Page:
Extremely tightly-compressed leaves (check out the cloth print in the picture) have clearly aged to a darker brown, and the large portion of buds has turned mostly orange. After a quick rinse and a generous first steep, the ironbound chunk of leaves gives off a pleasant and complex aroma--honeyed wood, to be boring and general, and to be more specific, sharp mustard and a basement in Richland, WA that I haven't visited in well over 15 years. Smell, of all the senses, wins hands-down for having the strongest ties with memory. After comparing a number of young, mid-aged, and aged pu-erhs with each other, I'll tremblingly submit that the "mustard" aroma I've mentioned in several notes just may be the combination of a tea's diminishing smokiness and its increasing aged flavor. Taste of the liquor mimics the aroma's complexity, though I confess I'm not experienced enough with Xiaguan teas to identify the "unmistakable Xiaguan taste."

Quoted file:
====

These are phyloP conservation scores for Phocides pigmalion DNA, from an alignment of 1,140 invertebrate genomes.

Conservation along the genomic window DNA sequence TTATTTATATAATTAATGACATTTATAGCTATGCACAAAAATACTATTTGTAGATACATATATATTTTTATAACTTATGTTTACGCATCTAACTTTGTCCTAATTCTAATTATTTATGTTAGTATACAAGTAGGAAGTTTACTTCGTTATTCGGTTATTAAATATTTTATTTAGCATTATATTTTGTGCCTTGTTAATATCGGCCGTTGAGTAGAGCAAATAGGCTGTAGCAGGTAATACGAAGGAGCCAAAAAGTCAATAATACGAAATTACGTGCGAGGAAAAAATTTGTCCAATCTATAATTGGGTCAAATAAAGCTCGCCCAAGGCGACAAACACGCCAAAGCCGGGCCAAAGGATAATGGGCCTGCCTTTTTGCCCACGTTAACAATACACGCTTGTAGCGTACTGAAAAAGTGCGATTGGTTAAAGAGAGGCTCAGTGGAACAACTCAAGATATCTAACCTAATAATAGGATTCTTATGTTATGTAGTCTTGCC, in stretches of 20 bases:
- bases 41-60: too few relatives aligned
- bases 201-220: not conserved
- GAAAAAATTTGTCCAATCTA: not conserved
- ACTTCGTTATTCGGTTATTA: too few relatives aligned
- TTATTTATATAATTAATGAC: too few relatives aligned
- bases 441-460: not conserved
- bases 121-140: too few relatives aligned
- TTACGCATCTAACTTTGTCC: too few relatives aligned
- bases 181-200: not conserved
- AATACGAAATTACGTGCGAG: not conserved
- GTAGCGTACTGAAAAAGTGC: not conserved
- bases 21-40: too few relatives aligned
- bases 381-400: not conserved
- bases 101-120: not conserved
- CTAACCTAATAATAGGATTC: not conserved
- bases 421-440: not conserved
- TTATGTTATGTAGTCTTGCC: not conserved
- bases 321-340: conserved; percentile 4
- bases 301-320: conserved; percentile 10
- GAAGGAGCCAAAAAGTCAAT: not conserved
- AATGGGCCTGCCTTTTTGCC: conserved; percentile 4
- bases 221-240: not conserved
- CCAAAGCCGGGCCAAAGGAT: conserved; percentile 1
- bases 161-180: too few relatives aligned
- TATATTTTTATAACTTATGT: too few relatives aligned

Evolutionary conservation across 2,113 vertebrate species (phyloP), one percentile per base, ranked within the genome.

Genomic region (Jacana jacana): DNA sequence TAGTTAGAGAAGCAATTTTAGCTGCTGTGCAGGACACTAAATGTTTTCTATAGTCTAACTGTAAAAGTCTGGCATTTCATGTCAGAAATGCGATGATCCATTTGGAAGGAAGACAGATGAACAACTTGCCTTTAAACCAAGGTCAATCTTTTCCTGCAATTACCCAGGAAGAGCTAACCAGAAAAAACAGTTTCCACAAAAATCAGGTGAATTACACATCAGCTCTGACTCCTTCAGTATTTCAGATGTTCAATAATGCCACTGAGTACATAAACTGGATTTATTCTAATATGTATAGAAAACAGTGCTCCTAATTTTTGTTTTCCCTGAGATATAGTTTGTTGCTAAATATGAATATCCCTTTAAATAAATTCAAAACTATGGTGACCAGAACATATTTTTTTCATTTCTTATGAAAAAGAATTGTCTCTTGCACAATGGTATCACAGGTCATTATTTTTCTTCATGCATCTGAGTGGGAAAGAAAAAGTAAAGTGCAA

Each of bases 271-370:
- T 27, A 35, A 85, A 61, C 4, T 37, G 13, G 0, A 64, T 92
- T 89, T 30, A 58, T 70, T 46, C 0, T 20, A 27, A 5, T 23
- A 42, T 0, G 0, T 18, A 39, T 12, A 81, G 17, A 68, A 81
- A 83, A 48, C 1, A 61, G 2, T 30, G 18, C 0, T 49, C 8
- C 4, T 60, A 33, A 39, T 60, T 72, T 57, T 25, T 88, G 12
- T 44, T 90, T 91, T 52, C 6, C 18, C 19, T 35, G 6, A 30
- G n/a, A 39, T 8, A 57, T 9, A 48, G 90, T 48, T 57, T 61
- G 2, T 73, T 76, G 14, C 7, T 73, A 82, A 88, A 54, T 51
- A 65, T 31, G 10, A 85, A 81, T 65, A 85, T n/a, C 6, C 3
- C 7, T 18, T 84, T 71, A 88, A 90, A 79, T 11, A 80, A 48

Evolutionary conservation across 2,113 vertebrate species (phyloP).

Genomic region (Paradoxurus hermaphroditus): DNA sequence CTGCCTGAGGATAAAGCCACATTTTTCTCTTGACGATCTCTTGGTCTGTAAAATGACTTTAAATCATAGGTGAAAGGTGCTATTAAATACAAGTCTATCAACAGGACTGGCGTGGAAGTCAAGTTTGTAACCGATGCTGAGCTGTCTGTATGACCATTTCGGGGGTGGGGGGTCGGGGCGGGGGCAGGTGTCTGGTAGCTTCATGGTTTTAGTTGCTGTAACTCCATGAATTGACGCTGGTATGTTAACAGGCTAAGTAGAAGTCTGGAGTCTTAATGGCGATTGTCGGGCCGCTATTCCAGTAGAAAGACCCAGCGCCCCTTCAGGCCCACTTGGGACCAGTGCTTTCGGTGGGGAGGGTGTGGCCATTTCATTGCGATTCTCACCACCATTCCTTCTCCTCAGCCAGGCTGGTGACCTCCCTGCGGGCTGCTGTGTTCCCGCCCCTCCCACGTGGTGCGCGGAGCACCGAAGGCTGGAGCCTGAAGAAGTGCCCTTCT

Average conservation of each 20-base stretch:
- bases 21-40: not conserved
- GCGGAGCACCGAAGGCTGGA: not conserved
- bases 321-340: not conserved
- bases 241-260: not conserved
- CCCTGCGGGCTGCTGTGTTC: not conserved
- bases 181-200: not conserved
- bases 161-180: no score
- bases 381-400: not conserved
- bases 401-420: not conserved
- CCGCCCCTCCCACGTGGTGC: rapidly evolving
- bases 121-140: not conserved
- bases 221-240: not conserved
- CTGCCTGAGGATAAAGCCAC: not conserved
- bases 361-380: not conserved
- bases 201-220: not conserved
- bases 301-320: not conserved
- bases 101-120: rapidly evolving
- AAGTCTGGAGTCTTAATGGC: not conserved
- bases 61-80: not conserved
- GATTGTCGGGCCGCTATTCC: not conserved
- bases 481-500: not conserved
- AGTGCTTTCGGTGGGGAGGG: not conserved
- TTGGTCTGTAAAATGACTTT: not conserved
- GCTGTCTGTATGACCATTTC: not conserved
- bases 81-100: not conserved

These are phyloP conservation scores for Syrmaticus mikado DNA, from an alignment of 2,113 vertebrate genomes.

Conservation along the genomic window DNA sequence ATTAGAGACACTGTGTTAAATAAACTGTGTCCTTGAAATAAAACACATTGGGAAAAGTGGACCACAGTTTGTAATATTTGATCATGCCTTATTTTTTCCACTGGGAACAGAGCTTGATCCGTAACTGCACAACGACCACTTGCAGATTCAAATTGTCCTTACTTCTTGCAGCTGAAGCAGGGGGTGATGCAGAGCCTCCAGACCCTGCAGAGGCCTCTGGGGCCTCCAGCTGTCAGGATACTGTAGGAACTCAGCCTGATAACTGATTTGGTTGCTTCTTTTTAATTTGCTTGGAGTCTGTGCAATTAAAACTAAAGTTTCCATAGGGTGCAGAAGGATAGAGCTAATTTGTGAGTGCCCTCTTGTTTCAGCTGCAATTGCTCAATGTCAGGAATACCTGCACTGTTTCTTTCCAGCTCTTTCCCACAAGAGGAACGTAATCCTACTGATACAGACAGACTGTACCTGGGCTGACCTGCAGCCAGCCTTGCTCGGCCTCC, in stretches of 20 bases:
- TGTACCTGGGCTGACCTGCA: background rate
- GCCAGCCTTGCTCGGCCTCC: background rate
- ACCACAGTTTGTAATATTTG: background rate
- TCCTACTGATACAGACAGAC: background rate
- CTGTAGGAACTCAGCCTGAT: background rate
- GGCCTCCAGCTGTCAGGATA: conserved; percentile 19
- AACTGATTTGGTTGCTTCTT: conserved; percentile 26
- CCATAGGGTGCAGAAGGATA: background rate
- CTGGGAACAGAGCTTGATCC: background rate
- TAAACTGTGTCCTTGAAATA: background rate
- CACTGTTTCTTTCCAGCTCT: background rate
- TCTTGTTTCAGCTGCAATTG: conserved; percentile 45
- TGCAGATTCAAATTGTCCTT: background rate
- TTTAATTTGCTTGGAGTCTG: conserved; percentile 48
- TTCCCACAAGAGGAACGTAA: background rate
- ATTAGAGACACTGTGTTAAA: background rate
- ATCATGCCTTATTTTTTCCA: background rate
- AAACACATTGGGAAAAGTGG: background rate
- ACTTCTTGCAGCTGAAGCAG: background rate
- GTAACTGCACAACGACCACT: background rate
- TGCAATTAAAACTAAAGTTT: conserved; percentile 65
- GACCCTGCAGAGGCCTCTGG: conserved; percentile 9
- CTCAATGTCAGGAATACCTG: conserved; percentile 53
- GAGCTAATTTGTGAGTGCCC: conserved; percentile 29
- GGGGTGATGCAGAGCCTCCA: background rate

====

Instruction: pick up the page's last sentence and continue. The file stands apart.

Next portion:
It takes a good four infusions before the chunks start to loosen up, which I admit annoys me. By the fifth (pictured), the inner leaves have opened up, but the outer leaves are several infusions ahead. I'm also suspicious that the ridiculous compression accounts for my least favorite aspects of the drinking experience: For my most recent sample, after just a couple of infusions, this tea is dry, dry, dry. I'm also suspicious that this is because the leaves on the inside of the cake haven't aged as much because they've received much less exposure to air and humidity, thanks to their compression. Therefore it seems reasonable that the product description describes a tea free from astringency--a sample from the thinner, looser edge of the cake probably isn't astringent at all. The other aspect I'm not as pumped about is the rather prominent smoky flavor that is surprisingly still present in the leaves. It took me a few sessions to put my finger on it, especially because I had already convinced myself that no tea this old could possibly still taste smoky, but it's there.